“Co-exist!” May 21st, 2016 in Houston, Tex. This is an anti-Islam protest outside a mosque in the heart of downtown. “Our neighbors were slaughtered by these — ” And literally across the street, a counter-rally. “Pack it up!” “Take it home!” But not a single person here — on either side of the street — realizes they’ve been duped. They’ve been brought here — same place, same time — by two separate Facebook events, posts which we now know both came from the same source, thousands of miles outside Texas, in Russia. – [non-English speech] Cold War-style “active measures” in the American heartland in 2016. The same techniques, the same origin. Even the same perpetrators. “The military who prevented the hard-line coup from succeeding.” When the Soviet Union fell in 1991, pretty much everyone assumed that its disinformation apparatus died too. “Our government’s view was problem solved. No more active measures. No more disinformation.” It also meant the end of Vladimir Putin’s KGB career. But within a decade, he was back, first as head of the renamed KGB — the FSB — and not long after, as the president. “Putin is a child of the KGB. He spent years in the KGB being evaluated every year according to the active measures and disinformation he produced.” As soon as he took office, Putin got right to work. His first few years were spent testing disinformation inside Russia on Russians. But then he took it overseas, launching Russia Today, a global English-language news channel. It was soon available in millions of American homes with a memorable slogan and familiar faces. “I’ve been hearing about it. I’ve been reading about it.” Conflicts with Georgia, and then the Ukraine, gave Putin a chance to practice disinformation on a bigger stage, and he also started funding something called the Internet Research Agency, slowly putting his pieces into place. But Putin isn’t sowing all this chaos just for fun. All along, he’s had a single goal. See, in terms of population and G.D.P., Russia is actually a pretty small country, especially when compared to a unified Western world. But Putin knows that if he can pit the West against itself and break up our alliances, Russia is suddenly much more powerful and can take on other countries one by one. He’s trying to reshape the world order in his favor, and disinformation is one of his favorite tools. Now, to do this he’s using a carefully crafted game plan — a playbook of sorts — that he deploys again and again. “It’s magnificent in its conception.” “That playbook is designed to achieve a change in the behavior, perception and viewpoints of foreign audiences and governments.” Both Todd Leventhal and Kathleen Bailey fought Moscow’s disinformation more than 30 years ago for the U.S. government. “They are good.” And if you thought convincing millions of people that the U.S. government created AIDS as a biological weapon was audacious, wait til you see what they’re up to today. But first, we need to take a super-quick timeout here, because there’s an awkward question you might be asking yourself. “Have we ever tried to meddle in other countries’ elections?” “Hmm.” Yes, America is no stranger to interfering in other countries. “The U.S. has attempted to influence elections around the world for years.” But when it comes to disinformation, Russia is in a class by itself, with unmatched scale and sophistication. And unlike the U.S., with its myriad of investigations, Russia does it without even a shred of public or historical accountability. “We must never allow the end to justify the means.” O.K.? Time in. Now, do you remember Pizzagate, the one about Hillary Clinton running a child sex ring from the basement of a pizza parlor? It was everywhere just a few weeks before the 2016 election, and even inspired a believer to turn up at the restaurant with a gun. “A shooting in a D.C. pizza restaurant that was tied to a fake news story — ” But that whole story was a classic Soviet-style con, straight out of the playbook. “Look, there’s the playbook, and it’s been a playbook that’s been around for a very long time.” “And so they’re using that tool box in order to try and get what they want.” “So it’s a textbook thing that they’ve known about for 20, 30 years and actually taught as part of their tradecraft.” So this is textbook, tool box, playbook thing, whatever you want to call it, the experts we spoke to kept talking about it on these terms. Ed Lucas has studied Russia for decades. First as a journalist and now as a disinformation analyst. Dr. Claire Wardle is an authority on internet verification at Harvard. She’s been tracking online lies since 2008. And this is Clint Watts, former F.B.I. and military. He’s been shouting from the rooftops about disinformation for years. With the help of our experts, not to mention our spies and our detectives, we’ve reverse engineered the seven commandments of Russian disinformation, a time-tested, step-by-step recipe to creating the perfect fake news story. So rule No. 1, look for cracks in the target society, social divisions you can exploit and wedge open. “They look for economic, social, demographic, linguistic, regional, ethnic, any source of division.” “And how can we actually emphasize those divisions and actually make people lose trust in one another.” “So it’s like being a doctor. You have to understand a patient. Oh, he’s got a bad knee. He’s got a sore hip. He’s got a disease that causes weakness here. But instead of trying to make it better, we try to make everything worse.” Rule 2, create a big, bold lie, something so outrageous no one could possibly believe it was made up. “Also, so egregious that if they could get people to believe it, it would be totally damning.” Rule No. 3, wrap that lie around a kernel of truth. “Propaganda is most effective when there’s a little bit of truth in it.” “The most successful operations of that kind contain some truthful element so that the disinformation is eventually accepted as a whole.” Rule 4, conceal your hands, making it seem like the story came from somewhere else. “Nobody was searching about the origin, how it started, who published the story first. This was, of course, a method then repeated again and again.” Rule No. 5, find yourself a useful idiot. “Useful idiots are essentially people they would identify who unwittingly will take the Kremlin’s message and push it into the target audience, the foreign population they want to reach.” “They were idiots in that they didn’t see what was obvious, and they were very useful.” And what happens when those pesky truth-seekers try and debunk your fake story? Well, Rule 6 has you covered. “Deny, deny, deny. Even if the truth is obvious, yet deny, deny, deny.” “They will bluster their way out of things, because they’ve realized that our attention span is quite short.” And finally — and this is a really important one- play the long game. “Russia’s willing to play a long game, put large resources into things that may not bear fruit for many years to come.” “The accumulation of these operations over a long period of time will result in a major political impact.” “And if you think about it as a drip on a rock, today the drip doesn’t have any impact. If that drip hits for a long period of time — years — there will be a hole in the rock. And they know that.” These seven simple rules were a powerful weapon for the KGB, and they applied them again and again and again. But then something came along which changed the game entirely. “The internet has brought anonymity, ubiquity and immediacy in combinations that we didn’t have in the era of telex machines, and shortwave radio, and rotary printing presses.” “During the time of my involvement, one operation can reach maybe 100,000 people if the paper had a nice circulation. Now that’s ridiculous.” And with the internet’s help, Russia has scored some big wins. The explosion at the Louisiana chemical plant that was caused by ISIS. The deadly phosphorous leak in American Falls, Idaho, and the list goes on and on. There’s the claim MH17 was shot down by Ukrainian fighter jets. The thousands of Americans who supposedly petitioned to return Alaska to Russia. There’s the queen warning of a third world war. The Syrian massacre that never happened. Sweden adopting the Islamic State flag. A made-up attack on a U.S. Air Force base. Roy Moore, Brexit, immigration. And in stories that will sound eerily familiar, there’s the claims the U.S. was behind the Ebola outbreak and the Zika virus. From Black Lives Matter, to the gun lobby, wherever there’s been a division in society, Russia has used disinformation to pry it open, sowing chaos across the political spectrum. And now that you know the rules of the playbook, you can see how effective a weapon it really is. Pizza, anyone? To understand what really happened here, we need to go back to March 19, 2016, and just here, actually, Washington, D.C. This is the time and the place where hackers got into the Gmail account of Clinton’s campaign chair, John Podesta. “So the Podesta emails were the information, the power, the Pizzagate conspiracy.” And you can guess who was behind the hacking of those emails. “Tied to the Russian intelligence services.” Big surprise. In fact, we now know the hacker worked directly for the G.R.U., Russia’s C.I.A. The divisive 2016 election was the perfect crack to wedge open with disinformation and, well, the lies don’t get much bigger than a presidential candidate running a child sex ring from the basement of a pizza parlor. The playbook says you should mix little bits of truth into your lie and John Podesta’s emails provided loads of factual details to weave into the story. Comet Pizza’s a real place, and there were emails between Podesta and the restaurant’s owner. Rule 4 says you need a way to conceal your hand. Well, six months later — “WikiLeaks posted more than 2,000 additional emails from Hillary Clinton’s campaign chair, John Podesta.” Using WikiLeaks was a genius idea, helping to keep its hackers in the shadows. Meanwhile, Russia continues to push the story with fringe social media accounts, all run from the Internet Research Agency. “Over 50,000 accounts communicated automatically and in synchronization we’ve never seen in the history of social media.” Meanwhile, there were no shortage of useful idiots who were duped into backing up the lie. “Pizzagate is real. The question is, how real is it? What is it? Something’s going on. Something’s being covered up.” Now, the story should be laughably easy to debunk. For a start, the pizza restaurant in question doesn’t even have a basement. But there’s a rule for that. “Deny, deny, deny.” So when intelligence exposed Russia’s WikiLeaks connection, WikiLeaks and RT knew exactly what to do. “We can say that the Russian government is not the source.” “Despite there being no evidence to prove this, Isn’t it nice to have your own TV channel? “If I had to rewrite RT’s slogan, it’d be question more, answer less.” “80 percent of their coverage is actually excellent coverage. And because 80 percent of the time they’re doing quality journalism, when 20 percent of the time they’re not, then it enables people to say, well, no, look at this. We are journalists. We have policies. We know what we’re doing.” With days to go before the election, the story had taken on a life of its own, the magnificent long game beginning to pay off. That said, even Russia couldn’t have imagined what came next. “A shooting in a D.C. pizza restaurant — ” Two insane lies, 30 years apart. One story took six years to take hold, the other barely six months. But they both share the same DNA, the same unmistakable trace of active measures and the same goal, to shift the world’s balance of power by turning Western countries on themselves. We’re at war, and we’ve got absolutely no idea. “Those were Russians.” “They were not Russians. I don’t go with the Russians.” And we’re facing a sophisticated weapon designed to bring down democracies from the inside, just as the KGB envisioned all those years ago. “Fighting war on the battlefield is the most stupid and primitive way of fighting a war. The highest art of warfare is not to fight at all, but to subvert anything of value in your enemy’s country, anything. Put white against black, old against young, I don’t know, wealth against poor, and so on. Doesn’t matter. As long as it disturbs society, as long as it cuts the moral fiber of a nation, it’s good.” “The virus that causes AIDS leaked.” “An assault rifle targeting a Washington, D.C. spot — ” “And then you just take this country when everything is subverted, when the country’s disoriented and confused. When it is demoralized and then destabilized, then the crisis will come.”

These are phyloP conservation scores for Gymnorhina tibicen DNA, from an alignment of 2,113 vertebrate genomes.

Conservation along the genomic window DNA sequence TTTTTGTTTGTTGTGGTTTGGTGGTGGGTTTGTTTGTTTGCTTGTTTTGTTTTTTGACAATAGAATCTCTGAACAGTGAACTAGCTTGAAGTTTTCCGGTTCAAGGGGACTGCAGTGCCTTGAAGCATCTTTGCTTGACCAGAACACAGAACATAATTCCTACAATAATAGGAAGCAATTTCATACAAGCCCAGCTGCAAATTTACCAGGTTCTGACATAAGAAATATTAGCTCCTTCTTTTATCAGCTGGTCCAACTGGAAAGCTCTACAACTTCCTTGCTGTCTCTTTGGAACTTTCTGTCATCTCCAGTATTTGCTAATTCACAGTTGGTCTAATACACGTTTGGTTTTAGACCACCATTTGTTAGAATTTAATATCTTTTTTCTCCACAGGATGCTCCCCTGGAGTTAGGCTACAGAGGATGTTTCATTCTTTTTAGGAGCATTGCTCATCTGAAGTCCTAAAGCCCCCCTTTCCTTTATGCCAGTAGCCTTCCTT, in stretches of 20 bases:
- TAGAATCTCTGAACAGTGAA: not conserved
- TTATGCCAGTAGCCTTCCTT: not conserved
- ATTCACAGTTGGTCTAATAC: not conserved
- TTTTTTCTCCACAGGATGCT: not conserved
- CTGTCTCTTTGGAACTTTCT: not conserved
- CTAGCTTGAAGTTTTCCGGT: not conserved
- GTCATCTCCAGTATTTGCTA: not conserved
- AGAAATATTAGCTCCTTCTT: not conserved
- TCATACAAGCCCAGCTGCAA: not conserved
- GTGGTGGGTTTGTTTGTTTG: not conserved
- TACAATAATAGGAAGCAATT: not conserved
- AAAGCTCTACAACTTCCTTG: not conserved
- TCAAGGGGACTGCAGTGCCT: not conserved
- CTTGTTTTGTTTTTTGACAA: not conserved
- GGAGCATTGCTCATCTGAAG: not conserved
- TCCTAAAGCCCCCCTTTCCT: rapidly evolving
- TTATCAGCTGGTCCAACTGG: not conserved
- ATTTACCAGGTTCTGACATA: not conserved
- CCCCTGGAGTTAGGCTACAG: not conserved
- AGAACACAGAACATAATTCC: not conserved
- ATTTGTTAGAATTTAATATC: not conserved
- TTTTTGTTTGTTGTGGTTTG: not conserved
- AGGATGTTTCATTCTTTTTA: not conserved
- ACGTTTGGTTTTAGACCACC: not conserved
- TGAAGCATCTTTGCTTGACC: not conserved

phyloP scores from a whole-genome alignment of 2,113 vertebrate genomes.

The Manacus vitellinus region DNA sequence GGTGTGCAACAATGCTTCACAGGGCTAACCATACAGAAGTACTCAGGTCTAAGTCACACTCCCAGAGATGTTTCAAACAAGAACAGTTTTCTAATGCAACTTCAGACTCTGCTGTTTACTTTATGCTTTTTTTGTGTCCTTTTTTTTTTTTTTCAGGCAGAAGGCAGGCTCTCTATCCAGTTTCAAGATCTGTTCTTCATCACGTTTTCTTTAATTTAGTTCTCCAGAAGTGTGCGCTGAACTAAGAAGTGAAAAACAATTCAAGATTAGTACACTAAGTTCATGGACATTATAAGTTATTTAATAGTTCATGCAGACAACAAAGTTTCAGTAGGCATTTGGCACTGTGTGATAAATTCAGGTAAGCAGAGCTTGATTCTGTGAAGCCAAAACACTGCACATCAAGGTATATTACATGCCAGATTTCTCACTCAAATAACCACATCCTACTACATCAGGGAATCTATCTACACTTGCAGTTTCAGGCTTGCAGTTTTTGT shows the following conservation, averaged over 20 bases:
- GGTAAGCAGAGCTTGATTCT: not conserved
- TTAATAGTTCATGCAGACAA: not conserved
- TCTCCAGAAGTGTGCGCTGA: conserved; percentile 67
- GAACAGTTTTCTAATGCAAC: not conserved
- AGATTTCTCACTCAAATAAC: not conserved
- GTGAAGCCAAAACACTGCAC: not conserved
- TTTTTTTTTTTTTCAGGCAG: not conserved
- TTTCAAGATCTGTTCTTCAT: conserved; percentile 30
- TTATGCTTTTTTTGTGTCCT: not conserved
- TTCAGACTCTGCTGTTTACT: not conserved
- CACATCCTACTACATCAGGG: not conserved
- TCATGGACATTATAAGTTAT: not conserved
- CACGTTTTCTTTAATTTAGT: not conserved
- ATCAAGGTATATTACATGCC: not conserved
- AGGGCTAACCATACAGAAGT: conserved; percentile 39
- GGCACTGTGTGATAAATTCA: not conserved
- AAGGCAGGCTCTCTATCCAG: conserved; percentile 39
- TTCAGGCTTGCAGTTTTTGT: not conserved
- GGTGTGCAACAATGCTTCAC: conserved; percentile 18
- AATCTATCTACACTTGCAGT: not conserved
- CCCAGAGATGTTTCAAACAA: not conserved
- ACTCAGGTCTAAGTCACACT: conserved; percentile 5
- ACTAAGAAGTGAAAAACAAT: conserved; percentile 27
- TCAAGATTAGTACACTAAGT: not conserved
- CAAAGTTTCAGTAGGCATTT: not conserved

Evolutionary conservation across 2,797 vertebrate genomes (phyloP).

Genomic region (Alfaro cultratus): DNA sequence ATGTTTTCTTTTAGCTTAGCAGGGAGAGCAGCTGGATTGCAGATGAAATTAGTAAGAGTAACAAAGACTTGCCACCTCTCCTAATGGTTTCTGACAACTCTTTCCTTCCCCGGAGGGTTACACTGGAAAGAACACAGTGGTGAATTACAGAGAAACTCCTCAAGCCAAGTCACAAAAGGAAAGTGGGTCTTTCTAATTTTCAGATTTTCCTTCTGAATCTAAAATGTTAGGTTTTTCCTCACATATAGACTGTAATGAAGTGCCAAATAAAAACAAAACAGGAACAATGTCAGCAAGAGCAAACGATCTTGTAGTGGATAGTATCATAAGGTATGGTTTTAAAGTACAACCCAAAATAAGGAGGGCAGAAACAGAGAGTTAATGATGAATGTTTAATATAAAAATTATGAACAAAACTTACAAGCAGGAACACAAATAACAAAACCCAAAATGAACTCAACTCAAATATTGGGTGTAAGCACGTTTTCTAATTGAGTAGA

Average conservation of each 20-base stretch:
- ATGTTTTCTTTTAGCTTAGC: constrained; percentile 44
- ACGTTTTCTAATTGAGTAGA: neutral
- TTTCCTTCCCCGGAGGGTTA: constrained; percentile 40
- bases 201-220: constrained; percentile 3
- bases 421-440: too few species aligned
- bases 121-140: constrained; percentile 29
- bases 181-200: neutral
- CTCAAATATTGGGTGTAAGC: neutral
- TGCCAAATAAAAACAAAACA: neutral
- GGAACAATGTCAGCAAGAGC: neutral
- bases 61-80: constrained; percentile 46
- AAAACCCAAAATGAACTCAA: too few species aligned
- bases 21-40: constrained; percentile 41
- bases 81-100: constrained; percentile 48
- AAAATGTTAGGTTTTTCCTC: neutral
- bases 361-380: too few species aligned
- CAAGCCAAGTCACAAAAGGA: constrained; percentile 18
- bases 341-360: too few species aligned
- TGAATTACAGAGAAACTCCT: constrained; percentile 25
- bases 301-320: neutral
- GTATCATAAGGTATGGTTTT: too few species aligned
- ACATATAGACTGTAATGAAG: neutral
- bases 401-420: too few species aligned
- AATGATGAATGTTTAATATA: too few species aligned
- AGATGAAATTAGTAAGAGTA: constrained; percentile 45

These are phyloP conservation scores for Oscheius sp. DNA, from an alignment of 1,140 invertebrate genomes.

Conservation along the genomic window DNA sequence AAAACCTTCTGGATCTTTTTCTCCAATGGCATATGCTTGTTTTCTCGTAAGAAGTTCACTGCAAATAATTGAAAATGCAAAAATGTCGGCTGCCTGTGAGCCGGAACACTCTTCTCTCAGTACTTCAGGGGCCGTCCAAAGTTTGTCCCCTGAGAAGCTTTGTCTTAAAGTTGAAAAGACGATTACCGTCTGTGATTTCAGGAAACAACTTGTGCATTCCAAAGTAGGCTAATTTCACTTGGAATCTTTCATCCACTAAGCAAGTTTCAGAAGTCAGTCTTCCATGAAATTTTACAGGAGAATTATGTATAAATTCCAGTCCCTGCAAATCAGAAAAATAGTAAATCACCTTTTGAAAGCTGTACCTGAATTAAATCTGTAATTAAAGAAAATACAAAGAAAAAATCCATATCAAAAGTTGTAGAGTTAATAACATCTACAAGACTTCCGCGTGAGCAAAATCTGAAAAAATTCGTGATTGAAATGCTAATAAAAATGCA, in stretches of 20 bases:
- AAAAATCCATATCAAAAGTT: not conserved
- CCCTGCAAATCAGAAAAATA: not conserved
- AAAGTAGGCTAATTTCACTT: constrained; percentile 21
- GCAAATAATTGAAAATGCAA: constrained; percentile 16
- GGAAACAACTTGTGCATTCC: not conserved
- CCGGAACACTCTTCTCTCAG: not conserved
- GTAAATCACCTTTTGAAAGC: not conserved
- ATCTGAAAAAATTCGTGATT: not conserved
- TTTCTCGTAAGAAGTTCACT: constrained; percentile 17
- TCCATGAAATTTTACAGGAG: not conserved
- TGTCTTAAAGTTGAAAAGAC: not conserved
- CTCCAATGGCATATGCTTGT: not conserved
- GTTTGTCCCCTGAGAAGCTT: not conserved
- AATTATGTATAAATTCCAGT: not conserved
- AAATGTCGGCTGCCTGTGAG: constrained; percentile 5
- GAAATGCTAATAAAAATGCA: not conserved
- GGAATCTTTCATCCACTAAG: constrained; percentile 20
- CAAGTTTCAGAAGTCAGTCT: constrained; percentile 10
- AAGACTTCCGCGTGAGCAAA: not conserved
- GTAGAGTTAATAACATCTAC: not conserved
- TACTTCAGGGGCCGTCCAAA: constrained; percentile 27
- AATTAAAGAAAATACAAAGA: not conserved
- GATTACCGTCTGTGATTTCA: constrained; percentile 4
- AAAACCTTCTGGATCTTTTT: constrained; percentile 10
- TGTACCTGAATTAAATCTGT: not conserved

About brandsauthority

Check Also

Debate Tracker: Live Trump vs Biden Updates

Here’s what you need to know: Joseph R. Biden Jr. has now released the past …

%d bloggers like this: